coral optimized

 Credit: Tourism & Events Queensland

Other endangered species in the Great Barrier Reef

Other endangered species in the Great Barrier Reef include several types of fish such barramundi cod, Maori Wrasse, Queensland grouper and pipefish. These fish have become endangered due to a multitude of reasons including:

  • - being prone to over harvesting
  • - pollution
  • - habitat degradation
  • - destructive fishing techniques

However, it’s not just smaller fish that are endangered. Some larger animals, such as sharks, dolphins and sawfish, are also experiencing declining population numbers. Although these animals may be larger, they are still vulnerable to human threats such as:

  • - overfishing, which depletes their main food source
  • - being hunted for their meat
  • - entanglement in fishing nets and protective barriers

The growing list of endangered animals in the Great Barrier Reef serves to highlight the greater need for awareness and respect for these animals’ natural habitats when visiting the area.

maori wrasse optimized

 Credit: Tourism & Events Queensland

Tips when visiting the Great Barrier Reef 

  • Don’t touch or feed any endangered species in the Great Barrier Reef
  • Leave the Great Barrier Reef exactly as you found it, taking care not to leave any rubbish behind
  • Apply reef-safe sunscreen that doesn’t contain the chemical Oxybenzone 
  •  Book a trip that is eco-friendly and respects the wildlife. AAT Kings is committed to only offering ethical wildlife experiences on our trips guided by TreadRight’s Animal Welfare Policy to support a tourism industry free of animal cruelty. AAT Kings in partnership with the TreadRight Foundation has also supported more than 55 sustainable tourism projects worldwide which seek to protect wildlife and marine life.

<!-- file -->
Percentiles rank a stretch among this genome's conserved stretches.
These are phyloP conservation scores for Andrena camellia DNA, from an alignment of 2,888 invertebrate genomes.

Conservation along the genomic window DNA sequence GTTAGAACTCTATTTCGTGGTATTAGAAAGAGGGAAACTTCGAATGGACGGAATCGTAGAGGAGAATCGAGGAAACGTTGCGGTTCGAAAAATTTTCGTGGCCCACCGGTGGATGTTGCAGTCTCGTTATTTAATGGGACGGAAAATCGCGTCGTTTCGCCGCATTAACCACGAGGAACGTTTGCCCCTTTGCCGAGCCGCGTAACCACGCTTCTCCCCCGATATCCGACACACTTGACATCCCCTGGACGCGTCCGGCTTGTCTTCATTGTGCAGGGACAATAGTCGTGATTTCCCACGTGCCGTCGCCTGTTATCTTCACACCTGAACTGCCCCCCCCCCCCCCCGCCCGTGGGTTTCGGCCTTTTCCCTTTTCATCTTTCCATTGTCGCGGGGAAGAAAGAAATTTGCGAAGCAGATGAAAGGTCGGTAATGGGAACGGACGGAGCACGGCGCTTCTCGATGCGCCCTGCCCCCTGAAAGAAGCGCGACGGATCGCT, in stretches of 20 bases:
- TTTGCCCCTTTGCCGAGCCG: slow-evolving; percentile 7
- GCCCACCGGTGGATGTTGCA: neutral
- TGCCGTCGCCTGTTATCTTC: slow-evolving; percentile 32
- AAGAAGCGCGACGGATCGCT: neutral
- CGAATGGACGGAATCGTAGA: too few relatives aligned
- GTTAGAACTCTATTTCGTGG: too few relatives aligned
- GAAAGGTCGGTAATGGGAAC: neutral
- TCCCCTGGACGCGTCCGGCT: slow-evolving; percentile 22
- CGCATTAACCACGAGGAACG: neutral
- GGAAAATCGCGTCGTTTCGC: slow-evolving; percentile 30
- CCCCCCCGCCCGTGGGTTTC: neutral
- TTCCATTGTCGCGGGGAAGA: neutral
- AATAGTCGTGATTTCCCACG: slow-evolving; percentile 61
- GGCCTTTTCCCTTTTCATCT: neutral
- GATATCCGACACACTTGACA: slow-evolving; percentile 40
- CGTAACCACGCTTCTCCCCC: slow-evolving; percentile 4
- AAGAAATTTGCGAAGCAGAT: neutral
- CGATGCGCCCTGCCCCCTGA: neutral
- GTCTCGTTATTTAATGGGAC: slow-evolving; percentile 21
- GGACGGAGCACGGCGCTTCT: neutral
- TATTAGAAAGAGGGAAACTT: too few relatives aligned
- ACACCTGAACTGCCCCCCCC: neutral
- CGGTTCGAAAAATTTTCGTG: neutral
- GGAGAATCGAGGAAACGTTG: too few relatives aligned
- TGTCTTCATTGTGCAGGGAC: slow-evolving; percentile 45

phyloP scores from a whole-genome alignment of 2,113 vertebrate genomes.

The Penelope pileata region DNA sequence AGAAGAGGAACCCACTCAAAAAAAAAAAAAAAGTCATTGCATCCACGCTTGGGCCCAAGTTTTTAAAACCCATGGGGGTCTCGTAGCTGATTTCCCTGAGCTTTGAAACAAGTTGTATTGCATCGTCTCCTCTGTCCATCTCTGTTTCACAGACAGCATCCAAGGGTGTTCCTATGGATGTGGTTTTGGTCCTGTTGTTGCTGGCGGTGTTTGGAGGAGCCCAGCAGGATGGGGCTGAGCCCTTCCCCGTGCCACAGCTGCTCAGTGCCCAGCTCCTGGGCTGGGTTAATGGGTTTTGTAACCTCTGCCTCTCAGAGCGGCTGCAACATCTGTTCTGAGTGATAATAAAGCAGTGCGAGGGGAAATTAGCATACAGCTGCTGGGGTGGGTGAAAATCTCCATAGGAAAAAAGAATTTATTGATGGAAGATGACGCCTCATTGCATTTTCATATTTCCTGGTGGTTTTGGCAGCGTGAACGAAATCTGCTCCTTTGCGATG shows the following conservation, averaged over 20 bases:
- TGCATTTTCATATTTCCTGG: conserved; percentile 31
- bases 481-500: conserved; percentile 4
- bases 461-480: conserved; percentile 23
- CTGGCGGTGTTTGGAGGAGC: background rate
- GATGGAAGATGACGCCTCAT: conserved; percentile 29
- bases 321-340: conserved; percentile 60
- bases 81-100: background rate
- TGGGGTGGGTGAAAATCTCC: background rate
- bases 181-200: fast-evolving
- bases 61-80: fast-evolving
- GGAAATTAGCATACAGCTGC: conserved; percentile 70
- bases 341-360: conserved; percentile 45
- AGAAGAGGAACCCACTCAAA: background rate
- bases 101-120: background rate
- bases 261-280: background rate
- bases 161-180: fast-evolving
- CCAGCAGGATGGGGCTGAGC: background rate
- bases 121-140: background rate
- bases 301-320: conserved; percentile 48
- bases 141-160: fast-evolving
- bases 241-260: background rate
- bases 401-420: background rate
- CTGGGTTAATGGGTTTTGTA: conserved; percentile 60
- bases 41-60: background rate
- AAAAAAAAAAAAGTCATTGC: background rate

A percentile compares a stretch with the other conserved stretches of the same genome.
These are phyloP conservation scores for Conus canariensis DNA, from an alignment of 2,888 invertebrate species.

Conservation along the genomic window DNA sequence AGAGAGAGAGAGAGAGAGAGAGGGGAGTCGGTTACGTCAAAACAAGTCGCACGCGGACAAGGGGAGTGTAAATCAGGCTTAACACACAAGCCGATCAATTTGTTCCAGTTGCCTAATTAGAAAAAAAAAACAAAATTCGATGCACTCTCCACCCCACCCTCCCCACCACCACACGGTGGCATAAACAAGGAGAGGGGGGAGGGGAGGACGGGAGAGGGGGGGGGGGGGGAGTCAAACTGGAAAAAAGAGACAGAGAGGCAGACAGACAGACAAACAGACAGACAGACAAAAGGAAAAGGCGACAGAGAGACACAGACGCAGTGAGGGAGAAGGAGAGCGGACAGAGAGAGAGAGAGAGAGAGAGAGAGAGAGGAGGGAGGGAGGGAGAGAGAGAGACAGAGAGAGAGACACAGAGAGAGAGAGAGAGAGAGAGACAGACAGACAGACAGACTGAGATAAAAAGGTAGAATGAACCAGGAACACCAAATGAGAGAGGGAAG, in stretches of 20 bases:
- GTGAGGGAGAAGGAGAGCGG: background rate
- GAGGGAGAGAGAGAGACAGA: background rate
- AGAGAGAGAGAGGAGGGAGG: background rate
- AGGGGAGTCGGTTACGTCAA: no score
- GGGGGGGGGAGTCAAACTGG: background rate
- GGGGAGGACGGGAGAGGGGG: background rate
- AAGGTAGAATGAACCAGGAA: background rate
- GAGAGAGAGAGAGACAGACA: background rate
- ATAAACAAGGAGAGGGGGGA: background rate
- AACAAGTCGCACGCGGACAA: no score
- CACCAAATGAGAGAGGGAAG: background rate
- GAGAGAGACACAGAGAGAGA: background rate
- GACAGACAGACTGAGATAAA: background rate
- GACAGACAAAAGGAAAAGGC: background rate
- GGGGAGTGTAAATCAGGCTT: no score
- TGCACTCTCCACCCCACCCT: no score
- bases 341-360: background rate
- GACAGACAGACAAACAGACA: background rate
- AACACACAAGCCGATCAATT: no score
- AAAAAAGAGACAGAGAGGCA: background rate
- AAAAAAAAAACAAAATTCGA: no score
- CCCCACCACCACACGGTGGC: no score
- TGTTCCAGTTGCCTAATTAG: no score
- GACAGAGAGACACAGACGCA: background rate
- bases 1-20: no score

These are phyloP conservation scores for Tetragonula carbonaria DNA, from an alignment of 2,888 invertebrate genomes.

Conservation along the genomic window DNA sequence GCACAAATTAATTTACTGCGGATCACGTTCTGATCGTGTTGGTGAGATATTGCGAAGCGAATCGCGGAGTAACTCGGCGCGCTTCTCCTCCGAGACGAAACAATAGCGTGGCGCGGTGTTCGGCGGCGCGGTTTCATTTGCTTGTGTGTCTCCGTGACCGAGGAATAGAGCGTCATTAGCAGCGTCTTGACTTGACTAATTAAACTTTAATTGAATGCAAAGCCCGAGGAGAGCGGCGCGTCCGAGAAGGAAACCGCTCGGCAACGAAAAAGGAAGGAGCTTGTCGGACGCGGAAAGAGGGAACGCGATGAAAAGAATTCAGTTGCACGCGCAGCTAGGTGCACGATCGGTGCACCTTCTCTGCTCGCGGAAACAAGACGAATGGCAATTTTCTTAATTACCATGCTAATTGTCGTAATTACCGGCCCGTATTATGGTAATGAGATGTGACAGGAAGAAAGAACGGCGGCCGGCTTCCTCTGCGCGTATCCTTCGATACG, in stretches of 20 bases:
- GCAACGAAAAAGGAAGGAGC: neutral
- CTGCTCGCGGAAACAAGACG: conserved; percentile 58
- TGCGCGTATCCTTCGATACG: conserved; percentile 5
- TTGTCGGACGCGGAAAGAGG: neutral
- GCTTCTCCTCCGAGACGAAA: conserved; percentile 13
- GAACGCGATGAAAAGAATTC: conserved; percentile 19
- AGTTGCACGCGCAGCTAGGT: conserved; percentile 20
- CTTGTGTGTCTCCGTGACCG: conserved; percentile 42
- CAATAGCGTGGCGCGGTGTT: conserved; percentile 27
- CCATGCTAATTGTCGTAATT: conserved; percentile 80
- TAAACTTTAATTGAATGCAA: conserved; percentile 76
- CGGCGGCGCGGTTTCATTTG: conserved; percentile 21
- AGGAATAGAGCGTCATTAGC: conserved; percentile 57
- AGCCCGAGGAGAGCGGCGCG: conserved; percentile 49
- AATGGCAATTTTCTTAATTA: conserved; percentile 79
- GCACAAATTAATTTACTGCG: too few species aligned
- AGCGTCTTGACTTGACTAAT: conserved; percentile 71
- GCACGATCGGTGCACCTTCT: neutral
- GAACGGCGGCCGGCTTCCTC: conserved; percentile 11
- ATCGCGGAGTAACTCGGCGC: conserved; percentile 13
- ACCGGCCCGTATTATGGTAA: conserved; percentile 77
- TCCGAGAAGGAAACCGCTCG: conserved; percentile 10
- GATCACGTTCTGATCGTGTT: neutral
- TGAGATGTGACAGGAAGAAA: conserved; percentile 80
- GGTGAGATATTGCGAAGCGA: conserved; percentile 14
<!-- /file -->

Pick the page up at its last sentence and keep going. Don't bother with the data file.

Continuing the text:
AAT Kings offers a variety of holidays that visit the Great Barrier Reef and beyond. We include itineraries that respect the wildlife and surrounding beautiful ecosystem.

Tropical Islands and Rainforest takes you on a 9-day journey from the Gold Coast to Cairns/Gimuy where you’ll see a parade of post-card worthy attractions, sun-soaked beaches and some of the world’s oldest tropical rainforests.

Explore three world heritage sites - K’gari (Fraser Island), Great Barrier Reef and Barron Gorge National Park, on our East Coast Beaches and Reef, a 9-dayguided holiday from Cairns/Gimuy to Sydney/Warrane. This tour also includes our ‘10 Pieces’ program, which encourages guests to pick up 10 pieces of rubbish during their travels. Every little bit helps to protect this fragile part of the world.

On the four day Cairns & the Great Barrier Reef tour enjoy the wonders of the Great Barrier Reef and see crystal-clear water, colourful coral, abundant fish life and friendly resident turtles.

Just a stones throw away is the ancient Daintree Rainforest/Kaba Kada, which can be explored on Down Under Tours’ Cape Tribulation, Daintree & Mossman tour. On this tour you’ll also visit Mossman Gorge, which is hidden within the rainforest and boasts pristine waters, making it the perfect spot to pause and take in.

By AAT Kings


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Endangered Species in the Great Barrier Reef & How To See Them